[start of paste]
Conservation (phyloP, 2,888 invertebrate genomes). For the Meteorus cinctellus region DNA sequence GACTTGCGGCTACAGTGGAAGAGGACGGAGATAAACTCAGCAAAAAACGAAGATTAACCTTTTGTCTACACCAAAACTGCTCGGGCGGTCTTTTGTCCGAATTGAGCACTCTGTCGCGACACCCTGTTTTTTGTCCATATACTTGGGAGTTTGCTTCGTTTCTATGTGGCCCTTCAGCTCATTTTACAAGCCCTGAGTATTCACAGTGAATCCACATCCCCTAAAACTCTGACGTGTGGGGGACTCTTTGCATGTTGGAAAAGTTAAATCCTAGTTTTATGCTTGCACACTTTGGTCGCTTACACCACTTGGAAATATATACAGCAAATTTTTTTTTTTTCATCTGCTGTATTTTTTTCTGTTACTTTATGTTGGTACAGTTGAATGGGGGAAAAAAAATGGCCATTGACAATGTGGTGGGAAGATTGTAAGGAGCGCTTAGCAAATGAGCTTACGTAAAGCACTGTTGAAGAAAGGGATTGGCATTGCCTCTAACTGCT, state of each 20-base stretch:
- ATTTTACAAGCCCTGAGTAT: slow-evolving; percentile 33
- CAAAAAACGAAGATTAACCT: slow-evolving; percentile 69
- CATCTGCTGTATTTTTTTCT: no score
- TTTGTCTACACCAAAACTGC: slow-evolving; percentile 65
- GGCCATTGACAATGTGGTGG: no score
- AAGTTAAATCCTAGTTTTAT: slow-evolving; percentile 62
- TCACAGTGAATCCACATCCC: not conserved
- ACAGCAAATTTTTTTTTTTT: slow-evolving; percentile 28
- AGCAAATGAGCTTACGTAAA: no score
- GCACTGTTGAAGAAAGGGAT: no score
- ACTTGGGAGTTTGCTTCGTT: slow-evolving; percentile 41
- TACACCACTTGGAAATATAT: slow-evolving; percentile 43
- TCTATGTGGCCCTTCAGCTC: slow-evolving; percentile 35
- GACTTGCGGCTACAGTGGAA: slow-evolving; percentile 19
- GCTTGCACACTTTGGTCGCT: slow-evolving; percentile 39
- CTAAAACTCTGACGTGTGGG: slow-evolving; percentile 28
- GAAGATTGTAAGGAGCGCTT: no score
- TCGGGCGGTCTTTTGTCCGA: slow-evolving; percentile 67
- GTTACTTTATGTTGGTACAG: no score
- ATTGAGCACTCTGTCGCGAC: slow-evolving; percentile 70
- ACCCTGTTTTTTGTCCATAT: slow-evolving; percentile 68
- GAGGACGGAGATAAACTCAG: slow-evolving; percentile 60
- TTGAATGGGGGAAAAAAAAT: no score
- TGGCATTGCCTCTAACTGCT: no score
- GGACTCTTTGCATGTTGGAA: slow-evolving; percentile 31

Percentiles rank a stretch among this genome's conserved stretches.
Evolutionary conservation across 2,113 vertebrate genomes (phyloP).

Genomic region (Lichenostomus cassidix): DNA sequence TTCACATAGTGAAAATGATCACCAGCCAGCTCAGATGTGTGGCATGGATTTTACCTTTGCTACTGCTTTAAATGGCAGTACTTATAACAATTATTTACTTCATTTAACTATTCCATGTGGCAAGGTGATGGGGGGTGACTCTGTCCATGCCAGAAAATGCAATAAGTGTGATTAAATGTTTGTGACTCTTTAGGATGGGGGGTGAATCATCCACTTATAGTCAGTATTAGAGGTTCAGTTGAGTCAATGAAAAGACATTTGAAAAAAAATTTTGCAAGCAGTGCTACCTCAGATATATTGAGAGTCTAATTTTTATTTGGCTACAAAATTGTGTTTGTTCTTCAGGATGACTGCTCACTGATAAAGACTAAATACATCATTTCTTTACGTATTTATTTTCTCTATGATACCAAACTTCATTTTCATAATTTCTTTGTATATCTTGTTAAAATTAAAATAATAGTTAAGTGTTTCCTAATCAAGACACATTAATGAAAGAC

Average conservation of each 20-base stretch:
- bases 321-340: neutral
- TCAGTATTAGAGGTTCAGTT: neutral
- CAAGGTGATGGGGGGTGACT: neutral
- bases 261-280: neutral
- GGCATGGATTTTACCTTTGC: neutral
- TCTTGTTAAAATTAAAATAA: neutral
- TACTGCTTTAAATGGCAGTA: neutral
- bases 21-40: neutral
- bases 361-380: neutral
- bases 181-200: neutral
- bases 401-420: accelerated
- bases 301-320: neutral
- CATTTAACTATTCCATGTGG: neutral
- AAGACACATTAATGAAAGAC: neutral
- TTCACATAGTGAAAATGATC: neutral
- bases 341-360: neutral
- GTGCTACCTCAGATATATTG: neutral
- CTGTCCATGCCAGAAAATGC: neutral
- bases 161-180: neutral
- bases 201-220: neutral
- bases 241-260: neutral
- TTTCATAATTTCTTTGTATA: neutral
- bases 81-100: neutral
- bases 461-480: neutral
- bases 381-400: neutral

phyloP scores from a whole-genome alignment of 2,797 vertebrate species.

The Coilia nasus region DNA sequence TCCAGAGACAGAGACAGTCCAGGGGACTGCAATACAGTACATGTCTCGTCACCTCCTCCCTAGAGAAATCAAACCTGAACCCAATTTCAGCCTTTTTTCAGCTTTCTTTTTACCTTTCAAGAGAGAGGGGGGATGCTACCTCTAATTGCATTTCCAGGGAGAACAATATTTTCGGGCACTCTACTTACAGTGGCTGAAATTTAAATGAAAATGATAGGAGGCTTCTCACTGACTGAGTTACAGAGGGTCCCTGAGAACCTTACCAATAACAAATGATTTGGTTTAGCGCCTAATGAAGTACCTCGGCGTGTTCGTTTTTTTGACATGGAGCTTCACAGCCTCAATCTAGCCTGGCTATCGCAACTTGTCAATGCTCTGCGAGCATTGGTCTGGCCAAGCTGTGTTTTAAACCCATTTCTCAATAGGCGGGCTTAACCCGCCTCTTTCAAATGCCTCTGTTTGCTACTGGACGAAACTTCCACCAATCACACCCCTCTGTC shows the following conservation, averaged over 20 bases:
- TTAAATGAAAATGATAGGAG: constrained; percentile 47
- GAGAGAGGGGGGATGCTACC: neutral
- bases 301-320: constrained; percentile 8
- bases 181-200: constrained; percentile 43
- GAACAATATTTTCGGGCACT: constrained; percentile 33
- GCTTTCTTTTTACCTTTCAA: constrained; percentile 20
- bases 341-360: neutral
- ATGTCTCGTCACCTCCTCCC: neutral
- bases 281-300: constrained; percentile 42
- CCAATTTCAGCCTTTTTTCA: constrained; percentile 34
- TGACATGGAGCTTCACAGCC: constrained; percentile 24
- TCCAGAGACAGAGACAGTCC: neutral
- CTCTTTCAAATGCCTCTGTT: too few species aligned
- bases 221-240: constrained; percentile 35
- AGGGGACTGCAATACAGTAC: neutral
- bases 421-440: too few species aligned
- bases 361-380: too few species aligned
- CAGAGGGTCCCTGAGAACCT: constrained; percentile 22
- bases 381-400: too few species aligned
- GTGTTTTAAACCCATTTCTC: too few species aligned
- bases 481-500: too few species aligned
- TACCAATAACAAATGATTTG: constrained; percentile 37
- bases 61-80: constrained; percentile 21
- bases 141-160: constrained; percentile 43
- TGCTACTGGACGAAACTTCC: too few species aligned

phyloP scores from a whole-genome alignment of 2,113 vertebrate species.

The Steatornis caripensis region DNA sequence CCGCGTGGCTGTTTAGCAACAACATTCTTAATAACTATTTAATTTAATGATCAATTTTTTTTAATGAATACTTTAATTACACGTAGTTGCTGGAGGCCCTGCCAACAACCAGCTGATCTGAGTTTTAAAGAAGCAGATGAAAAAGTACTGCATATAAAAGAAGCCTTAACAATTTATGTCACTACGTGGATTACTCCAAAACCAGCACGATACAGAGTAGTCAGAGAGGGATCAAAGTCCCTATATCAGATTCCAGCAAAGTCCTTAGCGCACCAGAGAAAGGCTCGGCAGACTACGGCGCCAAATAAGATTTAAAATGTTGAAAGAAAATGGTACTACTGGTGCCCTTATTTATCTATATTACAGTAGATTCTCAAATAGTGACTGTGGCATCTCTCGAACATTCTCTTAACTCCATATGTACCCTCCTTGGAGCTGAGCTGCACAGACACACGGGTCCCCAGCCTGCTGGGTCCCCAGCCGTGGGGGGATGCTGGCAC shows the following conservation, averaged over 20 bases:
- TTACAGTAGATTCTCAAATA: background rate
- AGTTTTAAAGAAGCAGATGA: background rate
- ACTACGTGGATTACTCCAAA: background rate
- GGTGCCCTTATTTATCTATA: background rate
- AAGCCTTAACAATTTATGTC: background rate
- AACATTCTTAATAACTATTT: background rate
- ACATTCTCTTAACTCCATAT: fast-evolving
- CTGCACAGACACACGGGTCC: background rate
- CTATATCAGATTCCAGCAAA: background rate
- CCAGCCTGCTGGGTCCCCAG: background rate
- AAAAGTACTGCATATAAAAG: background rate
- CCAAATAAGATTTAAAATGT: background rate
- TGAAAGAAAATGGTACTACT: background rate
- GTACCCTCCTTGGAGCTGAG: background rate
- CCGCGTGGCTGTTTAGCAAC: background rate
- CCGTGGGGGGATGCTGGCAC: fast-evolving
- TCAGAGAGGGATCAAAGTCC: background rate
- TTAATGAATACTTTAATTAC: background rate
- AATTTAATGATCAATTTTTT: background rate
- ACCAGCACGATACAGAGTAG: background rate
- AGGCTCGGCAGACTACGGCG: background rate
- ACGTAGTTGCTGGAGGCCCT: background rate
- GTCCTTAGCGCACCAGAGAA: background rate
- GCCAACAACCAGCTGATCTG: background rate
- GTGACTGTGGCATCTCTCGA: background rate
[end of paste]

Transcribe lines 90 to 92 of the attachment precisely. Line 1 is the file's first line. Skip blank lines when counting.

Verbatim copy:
- AACATTCTTAATAACTATTT: background rate
- ACATTCTCTTAACTCCATAT: fast-evolving
- CTGCACAGACACACGGGTCC: background rate